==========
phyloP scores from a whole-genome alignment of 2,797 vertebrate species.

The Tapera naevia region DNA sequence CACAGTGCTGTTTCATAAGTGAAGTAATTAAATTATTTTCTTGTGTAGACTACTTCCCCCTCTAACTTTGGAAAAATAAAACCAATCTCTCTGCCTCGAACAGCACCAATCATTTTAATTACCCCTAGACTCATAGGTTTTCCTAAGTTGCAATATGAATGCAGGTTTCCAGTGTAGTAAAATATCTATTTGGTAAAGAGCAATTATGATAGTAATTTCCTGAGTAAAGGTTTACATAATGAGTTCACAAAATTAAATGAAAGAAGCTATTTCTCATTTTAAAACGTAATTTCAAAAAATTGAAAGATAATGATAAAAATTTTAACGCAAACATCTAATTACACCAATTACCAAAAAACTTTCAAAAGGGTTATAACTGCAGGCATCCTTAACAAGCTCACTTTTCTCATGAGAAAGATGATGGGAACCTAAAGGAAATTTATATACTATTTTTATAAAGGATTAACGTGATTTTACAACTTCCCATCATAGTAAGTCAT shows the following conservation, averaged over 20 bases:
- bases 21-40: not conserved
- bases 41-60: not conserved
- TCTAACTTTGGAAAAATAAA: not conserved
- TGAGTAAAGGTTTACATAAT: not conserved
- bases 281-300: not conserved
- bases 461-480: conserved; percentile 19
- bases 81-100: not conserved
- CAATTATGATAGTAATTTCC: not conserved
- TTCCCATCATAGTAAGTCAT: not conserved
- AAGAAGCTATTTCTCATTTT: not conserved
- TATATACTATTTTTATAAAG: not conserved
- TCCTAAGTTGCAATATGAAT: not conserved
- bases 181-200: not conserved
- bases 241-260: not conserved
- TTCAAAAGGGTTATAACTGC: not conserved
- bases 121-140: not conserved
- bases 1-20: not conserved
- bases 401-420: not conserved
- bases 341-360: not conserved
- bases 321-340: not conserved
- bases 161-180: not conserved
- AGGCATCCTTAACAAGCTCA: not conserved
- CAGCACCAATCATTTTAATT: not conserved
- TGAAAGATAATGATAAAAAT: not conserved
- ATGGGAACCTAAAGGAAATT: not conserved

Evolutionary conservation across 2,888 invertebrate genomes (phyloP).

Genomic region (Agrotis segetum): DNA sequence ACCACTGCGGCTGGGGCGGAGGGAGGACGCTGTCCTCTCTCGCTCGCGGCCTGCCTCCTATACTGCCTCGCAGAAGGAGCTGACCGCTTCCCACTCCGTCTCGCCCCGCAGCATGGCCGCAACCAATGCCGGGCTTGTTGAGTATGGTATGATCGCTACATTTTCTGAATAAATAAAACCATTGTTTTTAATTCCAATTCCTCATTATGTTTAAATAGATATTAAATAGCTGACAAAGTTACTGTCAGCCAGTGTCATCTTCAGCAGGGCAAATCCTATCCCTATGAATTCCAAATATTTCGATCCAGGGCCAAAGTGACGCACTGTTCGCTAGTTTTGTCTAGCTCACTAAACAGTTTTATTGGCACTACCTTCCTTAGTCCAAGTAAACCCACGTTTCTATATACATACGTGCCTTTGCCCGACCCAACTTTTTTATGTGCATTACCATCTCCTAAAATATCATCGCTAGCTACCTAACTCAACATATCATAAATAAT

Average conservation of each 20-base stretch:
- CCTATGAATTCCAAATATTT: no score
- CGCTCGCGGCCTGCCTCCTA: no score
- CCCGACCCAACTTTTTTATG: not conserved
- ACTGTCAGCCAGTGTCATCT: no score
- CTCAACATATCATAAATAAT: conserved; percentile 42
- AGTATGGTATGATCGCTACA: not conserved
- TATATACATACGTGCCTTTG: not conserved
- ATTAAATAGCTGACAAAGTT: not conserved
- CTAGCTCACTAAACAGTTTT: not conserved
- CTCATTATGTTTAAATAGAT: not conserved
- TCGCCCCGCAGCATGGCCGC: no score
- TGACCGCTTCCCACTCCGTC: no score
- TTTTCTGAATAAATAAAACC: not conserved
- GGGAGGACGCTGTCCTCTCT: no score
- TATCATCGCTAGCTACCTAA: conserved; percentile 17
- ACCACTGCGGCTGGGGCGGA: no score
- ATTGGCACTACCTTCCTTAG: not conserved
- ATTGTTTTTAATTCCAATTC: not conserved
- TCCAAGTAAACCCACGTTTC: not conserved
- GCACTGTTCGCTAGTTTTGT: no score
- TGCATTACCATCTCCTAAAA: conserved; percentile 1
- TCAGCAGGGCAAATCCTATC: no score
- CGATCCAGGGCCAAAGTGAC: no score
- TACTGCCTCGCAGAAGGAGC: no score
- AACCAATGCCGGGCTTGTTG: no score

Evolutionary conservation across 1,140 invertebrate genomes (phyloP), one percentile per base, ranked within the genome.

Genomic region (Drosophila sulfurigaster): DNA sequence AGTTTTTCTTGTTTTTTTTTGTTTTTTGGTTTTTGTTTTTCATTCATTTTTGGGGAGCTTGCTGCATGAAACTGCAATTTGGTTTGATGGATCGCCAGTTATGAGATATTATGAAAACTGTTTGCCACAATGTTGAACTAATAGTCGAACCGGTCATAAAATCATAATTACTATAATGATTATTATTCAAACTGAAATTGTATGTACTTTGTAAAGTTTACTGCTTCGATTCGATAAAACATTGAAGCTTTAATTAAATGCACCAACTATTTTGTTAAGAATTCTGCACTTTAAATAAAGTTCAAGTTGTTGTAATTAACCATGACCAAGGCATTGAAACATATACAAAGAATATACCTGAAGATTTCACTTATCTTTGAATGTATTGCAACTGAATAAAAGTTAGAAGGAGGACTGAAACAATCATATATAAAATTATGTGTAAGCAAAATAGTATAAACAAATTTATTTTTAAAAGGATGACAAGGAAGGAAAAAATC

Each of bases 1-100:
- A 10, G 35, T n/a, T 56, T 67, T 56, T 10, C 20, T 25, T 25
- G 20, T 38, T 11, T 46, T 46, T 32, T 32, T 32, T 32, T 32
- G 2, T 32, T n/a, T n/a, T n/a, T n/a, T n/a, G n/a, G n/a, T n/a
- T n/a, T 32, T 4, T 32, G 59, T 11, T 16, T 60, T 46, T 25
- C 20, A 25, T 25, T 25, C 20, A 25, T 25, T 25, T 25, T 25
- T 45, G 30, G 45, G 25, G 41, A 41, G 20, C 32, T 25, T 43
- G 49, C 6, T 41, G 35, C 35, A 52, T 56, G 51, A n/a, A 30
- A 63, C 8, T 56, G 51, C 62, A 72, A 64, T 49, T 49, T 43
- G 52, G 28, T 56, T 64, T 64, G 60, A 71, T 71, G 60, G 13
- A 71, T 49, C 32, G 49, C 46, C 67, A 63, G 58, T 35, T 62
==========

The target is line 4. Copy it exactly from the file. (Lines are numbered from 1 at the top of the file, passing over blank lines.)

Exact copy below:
- bases 41-60: not conserved